Trading Chart Patterns
Spotting price patterns is not easy even for an experienced trader. It requires a lot of professional training before one can spot patterns correctly. In times before computers traders used to spend hours drawing charts on paper and trying to figure out possible patterns. Early computers made life easier but only for huge institutional traders who had help from qualified programmers and analysts, individual traders still had to rely only on their eyes. But recently computers became so powerful and trading platforms so advanced that finally pattern recognition is now available for individual traders too. Our simple but effective tool makes trading chart patterns much easier for everyone.
It automatically scans chart for possible patterns in different ranges and displays the best of the found ones. If there is a live pattern the indicator always displays it first, in other case a historical patter may be displayed. The indicator fires an audio-visual alert to draw your attention. When a potential pattern is detected the indicator paints it on the chart, marks the stop and target prices and outputs the pattern information in the chart top left corner. See the picture below (click to maximize):
When you see a patter emerging immediately you need to make a decision if you take it and if yes then when. First of all you should remember that while some patterns designate trend continuation and the others trend reversal, for both types there must be some kind of trend. Sometimes a pattern may be found in a rangebound market (especially on lower timeframes), these patterns, while some of them might work well are not recommended to trade. Below is the list of continuation and reversal patterns:
Trend Continuation Patterns:
Trend Reversal Patterns:
- Three Drives.
Apart from trend direction you can use support and resistance lines to increase probability of a good trade. Support/resistance levels you can look for are: pivot points, Fibonacci retracements, extensions and expansions, swings highs/lows, trend lines, volume based levels (market profile, vwap etc), daily and weekly highs/lows and so on.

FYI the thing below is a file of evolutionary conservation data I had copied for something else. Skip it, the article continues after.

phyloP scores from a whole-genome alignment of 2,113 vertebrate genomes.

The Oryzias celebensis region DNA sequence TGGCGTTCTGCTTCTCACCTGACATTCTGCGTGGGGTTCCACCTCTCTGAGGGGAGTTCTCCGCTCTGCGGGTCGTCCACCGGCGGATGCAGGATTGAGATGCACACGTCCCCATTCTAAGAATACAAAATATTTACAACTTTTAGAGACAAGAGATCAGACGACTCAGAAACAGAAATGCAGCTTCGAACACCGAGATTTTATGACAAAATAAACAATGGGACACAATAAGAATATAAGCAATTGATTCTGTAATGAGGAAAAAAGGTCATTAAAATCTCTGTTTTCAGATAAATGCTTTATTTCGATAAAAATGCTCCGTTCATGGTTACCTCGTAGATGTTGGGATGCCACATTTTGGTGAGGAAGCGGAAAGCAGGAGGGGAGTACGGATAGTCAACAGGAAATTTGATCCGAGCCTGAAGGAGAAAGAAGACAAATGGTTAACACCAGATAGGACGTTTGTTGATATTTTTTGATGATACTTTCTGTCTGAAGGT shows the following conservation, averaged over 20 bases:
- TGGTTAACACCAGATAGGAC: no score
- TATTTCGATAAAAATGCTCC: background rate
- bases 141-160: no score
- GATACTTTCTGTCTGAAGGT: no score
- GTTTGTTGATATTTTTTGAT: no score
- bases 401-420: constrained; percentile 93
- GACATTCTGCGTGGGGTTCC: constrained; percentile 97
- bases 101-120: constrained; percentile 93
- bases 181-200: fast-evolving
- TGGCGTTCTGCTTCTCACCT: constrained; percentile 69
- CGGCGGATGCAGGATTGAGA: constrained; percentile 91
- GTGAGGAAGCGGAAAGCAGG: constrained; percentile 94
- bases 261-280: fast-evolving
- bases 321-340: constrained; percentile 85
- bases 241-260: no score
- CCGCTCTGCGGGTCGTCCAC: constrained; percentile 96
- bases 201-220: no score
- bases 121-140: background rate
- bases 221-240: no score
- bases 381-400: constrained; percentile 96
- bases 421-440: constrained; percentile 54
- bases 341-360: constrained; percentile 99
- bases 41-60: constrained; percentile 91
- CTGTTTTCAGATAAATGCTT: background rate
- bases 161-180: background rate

When pattern is detected and you ensured that it is correctly placed, the next step is to decide when to put a trade. You can utilize one or both of the following:
- Risk/reward entry. The indicator marks stop and targets so you can calculate potential loss and profit and put a limit order at the price where the ratio is adequate for you.
- Confirmation entry. You can use a supporting indicator or candle formation to help you identify the precise entry.
When the order is placed and filled, the stop loss is placed a little below/above the stop level marked on the chart by the indicator. As target price you can use one of the 2 levels the indicator displays. It is advised to use the first target if you are not able to monitor the position or cannot leave your terminal to trail the position automatically. Ideally you would start trailing few ticks before the first target and tighten the trail stop as the price progresses to the second target. Sometimes patterns can result in much bigger moves, but while it is tempting to go for big profit it is not advisable unless you expect big move basing on some other information.
Example of where only the Target 1 is reached (click to maximize):
Example of where the Target 2 is reached (click to maximize):
When Pattern Fails
Even carefully selected patterns can fail. In most cases your stop loss will take care of exiting trade, but in certain cases market gives opportunity to minimize or eliminate the loss completely. Normally when pattern develops it should work out fairly quickly. It is a good rule that if the price did not move in the anticipated direction within the same number of bars as CD took, you should look for covering the position at the best available price.